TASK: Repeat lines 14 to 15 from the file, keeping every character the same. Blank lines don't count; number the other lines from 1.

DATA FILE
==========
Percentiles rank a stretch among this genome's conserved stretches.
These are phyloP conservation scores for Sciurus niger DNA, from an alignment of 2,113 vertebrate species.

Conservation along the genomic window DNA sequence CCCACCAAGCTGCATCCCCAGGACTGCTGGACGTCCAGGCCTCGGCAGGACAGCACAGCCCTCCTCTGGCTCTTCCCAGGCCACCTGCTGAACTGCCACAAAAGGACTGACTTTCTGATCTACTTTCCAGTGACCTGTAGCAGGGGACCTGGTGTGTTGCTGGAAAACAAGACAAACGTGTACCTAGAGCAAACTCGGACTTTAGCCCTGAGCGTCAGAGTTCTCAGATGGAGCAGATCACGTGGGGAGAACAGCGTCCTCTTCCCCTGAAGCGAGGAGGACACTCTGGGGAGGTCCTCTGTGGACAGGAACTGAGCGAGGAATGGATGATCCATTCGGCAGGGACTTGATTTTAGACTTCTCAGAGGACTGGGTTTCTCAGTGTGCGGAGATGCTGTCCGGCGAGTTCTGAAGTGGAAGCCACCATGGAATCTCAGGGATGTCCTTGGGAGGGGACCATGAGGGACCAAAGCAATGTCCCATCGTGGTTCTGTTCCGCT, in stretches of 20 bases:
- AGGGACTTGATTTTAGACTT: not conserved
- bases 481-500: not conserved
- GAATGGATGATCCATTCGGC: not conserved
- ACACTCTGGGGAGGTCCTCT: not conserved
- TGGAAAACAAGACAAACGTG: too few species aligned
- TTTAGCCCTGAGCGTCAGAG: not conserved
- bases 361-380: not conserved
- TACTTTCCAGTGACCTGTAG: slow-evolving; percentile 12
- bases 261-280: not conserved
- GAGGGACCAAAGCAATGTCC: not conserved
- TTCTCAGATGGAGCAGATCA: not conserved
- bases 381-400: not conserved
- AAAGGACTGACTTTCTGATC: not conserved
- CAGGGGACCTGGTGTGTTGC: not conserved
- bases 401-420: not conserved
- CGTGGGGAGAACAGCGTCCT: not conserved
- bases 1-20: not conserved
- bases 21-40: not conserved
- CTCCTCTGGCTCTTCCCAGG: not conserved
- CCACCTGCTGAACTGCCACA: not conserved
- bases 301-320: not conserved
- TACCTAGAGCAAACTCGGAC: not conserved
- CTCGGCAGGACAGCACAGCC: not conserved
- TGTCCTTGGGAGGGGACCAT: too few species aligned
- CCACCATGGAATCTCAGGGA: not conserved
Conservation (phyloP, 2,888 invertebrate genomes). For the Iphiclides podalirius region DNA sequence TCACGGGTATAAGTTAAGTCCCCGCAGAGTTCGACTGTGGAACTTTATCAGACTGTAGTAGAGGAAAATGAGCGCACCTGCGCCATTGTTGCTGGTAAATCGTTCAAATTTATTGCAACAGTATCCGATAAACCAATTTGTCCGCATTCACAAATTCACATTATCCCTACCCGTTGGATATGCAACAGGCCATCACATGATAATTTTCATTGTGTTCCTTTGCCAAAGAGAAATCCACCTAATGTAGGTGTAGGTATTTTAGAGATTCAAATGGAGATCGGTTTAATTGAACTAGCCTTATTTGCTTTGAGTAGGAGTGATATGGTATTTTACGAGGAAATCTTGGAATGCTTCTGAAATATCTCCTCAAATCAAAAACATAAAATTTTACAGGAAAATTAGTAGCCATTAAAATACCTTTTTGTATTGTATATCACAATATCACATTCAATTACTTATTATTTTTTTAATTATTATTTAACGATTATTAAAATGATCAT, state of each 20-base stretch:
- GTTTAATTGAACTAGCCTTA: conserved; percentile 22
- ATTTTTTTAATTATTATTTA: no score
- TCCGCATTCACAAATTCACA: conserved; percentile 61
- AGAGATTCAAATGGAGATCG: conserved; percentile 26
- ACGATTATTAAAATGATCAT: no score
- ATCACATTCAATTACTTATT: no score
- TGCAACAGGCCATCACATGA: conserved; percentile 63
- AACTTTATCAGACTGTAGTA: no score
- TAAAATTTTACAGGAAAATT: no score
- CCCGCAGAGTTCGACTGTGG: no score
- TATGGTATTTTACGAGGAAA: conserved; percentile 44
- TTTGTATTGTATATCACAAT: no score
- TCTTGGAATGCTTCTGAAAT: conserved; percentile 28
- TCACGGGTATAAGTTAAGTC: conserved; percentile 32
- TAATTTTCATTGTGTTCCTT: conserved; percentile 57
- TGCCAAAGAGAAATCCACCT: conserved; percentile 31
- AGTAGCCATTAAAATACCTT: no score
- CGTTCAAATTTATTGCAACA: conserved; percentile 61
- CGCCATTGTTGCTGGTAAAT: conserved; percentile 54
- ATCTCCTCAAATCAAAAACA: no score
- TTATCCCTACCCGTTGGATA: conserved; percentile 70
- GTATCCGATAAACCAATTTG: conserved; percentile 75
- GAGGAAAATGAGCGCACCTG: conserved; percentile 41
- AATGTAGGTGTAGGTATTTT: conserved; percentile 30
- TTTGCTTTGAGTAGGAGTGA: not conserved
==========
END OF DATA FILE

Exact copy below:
- TTCTCAGATGGAGCAGATCA: not conserved
- bases 381-400: not conserved